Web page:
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ProRes 4444 vs. RAW: Can You Spot the Difference?

Noam Kroll

With cameras like the ARRI ALEXA and Blackmagic URSA offering both ProRes 4444 and RAW capabilities, many shooters are torn between the two formats. Are their differences even worth stressing about?

When RAW cameras such as the RED ONE were first released, many professional cinematographers stopped working with compressed digital formats — at least on very high-end projects. But over the years, compression technology has caught up, and compressed codecs like Apple’s ProRes 4444 offer a viable and simple alternative to shooting RAW.

Below is a video that acclaimed cinematographer John Brawley shot a few years back. The video consists of a mixture of ProRes 4444 material and ARRI RAW. I personally can’t tell the difference at all between them in a real world scenario like this, can you?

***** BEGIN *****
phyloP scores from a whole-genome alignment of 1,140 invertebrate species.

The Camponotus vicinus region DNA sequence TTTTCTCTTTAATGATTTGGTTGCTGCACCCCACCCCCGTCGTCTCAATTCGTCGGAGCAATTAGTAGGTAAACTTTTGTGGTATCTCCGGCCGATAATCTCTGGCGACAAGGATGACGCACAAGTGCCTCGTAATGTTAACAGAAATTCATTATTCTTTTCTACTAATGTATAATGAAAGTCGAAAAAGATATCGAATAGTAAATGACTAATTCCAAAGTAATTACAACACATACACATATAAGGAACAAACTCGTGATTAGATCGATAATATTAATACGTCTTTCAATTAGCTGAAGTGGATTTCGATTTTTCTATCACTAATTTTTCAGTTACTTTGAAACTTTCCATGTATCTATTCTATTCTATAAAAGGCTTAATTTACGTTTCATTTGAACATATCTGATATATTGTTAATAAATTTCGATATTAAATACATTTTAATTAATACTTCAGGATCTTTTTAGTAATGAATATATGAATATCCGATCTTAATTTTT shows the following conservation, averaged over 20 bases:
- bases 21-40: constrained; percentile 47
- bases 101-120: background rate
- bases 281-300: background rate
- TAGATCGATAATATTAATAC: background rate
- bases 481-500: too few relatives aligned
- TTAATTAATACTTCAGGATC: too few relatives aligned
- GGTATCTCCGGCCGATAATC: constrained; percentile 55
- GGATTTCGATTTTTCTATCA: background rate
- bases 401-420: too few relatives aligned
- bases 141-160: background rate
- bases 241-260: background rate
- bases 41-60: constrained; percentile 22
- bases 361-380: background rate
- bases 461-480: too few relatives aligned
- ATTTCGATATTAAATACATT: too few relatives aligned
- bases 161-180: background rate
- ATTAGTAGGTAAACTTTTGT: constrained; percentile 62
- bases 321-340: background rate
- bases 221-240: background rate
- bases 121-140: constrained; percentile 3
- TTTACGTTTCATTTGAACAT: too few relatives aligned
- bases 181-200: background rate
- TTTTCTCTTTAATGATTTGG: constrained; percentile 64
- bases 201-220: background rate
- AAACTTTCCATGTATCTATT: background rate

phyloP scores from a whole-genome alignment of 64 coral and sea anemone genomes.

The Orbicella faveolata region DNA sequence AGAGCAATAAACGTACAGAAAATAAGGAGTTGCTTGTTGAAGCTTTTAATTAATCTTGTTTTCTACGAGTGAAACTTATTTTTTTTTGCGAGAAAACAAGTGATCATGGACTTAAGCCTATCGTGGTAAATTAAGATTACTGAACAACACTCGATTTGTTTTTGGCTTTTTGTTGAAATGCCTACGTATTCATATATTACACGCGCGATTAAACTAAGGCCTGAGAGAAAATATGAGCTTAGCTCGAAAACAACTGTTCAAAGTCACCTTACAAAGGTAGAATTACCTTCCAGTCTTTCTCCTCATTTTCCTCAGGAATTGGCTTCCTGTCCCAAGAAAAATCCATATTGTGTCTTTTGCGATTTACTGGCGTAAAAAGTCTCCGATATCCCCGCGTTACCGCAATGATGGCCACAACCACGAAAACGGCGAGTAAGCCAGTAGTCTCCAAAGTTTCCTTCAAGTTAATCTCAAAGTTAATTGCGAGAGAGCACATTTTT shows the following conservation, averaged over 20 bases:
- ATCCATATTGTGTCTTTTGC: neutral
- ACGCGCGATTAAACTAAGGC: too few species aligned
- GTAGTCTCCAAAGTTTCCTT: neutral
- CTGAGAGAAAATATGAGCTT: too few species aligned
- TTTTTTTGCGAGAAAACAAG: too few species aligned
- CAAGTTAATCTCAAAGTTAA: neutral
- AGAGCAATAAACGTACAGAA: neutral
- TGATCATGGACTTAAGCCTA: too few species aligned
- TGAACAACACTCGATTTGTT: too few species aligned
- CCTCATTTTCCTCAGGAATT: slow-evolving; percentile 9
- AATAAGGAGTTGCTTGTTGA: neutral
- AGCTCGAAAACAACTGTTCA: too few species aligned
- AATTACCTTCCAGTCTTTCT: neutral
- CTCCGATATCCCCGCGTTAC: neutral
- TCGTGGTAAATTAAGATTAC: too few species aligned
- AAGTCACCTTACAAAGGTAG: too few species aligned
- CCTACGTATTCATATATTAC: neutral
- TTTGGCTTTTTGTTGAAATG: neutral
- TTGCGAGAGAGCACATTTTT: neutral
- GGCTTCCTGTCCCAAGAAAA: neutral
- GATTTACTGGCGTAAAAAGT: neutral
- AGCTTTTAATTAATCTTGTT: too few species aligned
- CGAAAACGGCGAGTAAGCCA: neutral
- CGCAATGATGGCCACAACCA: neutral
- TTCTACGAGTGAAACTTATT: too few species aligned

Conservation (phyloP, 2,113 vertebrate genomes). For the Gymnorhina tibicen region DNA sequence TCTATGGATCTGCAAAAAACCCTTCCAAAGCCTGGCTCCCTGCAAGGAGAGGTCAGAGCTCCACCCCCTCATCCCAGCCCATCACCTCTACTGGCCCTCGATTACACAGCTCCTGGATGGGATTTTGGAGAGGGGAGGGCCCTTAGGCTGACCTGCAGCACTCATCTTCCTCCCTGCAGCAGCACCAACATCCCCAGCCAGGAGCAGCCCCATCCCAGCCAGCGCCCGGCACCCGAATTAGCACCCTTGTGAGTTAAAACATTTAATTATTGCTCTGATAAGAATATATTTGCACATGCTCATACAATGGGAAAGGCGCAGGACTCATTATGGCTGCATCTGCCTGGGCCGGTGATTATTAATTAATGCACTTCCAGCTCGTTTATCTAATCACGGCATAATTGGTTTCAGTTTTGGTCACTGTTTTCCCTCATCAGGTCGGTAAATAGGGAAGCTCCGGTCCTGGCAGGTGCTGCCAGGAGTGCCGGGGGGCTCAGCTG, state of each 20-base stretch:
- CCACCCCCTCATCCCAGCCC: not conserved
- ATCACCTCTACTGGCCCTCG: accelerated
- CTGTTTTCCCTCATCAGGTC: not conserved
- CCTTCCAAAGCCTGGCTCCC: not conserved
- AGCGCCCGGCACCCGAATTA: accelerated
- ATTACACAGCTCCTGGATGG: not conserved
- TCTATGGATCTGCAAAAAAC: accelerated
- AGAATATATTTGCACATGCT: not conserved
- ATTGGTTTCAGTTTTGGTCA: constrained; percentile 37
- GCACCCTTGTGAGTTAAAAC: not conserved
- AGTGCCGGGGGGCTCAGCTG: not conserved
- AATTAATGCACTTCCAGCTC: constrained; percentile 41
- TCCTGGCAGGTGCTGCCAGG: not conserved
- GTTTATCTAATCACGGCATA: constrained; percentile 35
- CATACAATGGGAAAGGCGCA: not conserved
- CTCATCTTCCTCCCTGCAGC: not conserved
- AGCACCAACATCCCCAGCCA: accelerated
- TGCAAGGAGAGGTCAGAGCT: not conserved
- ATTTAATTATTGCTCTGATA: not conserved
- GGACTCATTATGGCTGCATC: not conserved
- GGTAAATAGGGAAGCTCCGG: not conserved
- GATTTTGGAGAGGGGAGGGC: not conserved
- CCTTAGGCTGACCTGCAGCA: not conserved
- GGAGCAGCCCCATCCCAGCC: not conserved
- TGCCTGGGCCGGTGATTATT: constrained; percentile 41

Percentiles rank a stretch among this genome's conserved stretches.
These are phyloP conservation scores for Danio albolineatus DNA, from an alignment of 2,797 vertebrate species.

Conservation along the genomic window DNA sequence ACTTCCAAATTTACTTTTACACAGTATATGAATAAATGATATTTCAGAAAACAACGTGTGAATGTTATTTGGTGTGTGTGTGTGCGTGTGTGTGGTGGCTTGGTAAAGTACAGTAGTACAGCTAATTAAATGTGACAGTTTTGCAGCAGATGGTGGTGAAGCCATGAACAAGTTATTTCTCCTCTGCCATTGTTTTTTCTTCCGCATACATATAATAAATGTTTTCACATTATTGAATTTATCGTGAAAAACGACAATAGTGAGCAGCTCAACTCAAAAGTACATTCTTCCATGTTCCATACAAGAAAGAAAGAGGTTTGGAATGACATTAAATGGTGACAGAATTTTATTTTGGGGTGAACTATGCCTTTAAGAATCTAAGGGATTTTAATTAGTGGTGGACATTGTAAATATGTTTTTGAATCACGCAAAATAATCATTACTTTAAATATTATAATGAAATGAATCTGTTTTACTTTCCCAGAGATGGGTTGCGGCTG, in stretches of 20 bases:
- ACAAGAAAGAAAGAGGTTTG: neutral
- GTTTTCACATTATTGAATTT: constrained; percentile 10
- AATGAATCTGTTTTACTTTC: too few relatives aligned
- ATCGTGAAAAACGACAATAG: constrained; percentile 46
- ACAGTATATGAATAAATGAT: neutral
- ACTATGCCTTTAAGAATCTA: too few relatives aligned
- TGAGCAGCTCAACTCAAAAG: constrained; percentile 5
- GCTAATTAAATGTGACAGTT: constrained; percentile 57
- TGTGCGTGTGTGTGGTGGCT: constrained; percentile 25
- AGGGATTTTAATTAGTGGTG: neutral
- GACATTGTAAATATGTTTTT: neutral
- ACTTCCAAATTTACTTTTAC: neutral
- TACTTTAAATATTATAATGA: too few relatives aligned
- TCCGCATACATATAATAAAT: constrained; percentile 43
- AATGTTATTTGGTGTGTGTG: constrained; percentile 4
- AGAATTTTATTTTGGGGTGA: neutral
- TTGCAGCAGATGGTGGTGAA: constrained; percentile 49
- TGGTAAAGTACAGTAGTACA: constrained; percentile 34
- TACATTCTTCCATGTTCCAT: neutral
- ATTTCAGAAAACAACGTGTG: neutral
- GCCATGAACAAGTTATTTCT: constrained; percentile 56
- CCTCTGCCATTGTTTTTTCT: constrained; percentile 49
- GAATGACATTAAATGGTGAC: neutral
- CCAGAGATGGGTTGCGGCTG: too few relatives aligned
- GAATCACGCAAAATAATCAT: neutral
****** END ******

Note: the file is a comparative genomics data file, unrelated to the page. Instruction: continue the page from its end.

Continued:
It’s worth noting that since this video was released, Apple also released an even higher-quality codec: ProRes XQ, which is essentially a more robust version of ProRes 4444. It has higher data rates (over 500 MB/s even in HD), and it still offers the beautiful 12 bit 4:4:4: color space.

That said, for anything short of heavy green screen/VFX work, I’d personally still use ProRes 4444 over ProRes XQ, based on file size alone. There’s little to no difference when color grading these two codecs, and even the original ProRes 4444 has nearly as much flexibility in post as a RAW file. So, unless absolutely necessary, I usually recommend sticking with ProRes 4444. In fact, ProRes XQ actually takes up more space than many compressed RAW options, such as RAW 3:1 on the Blackmagic URSA.

As time goes on, compression technology is only going to get stronger and more efficient. As much as I love working with RAW material, it’s becoming less and less important, and before long we’ll have far more efficient codecs that offer us just as must flexibility in post.

What’s your experience? Is safe to mix ProRes 4444 footage and RAW? Share your thoughts in the comments below.

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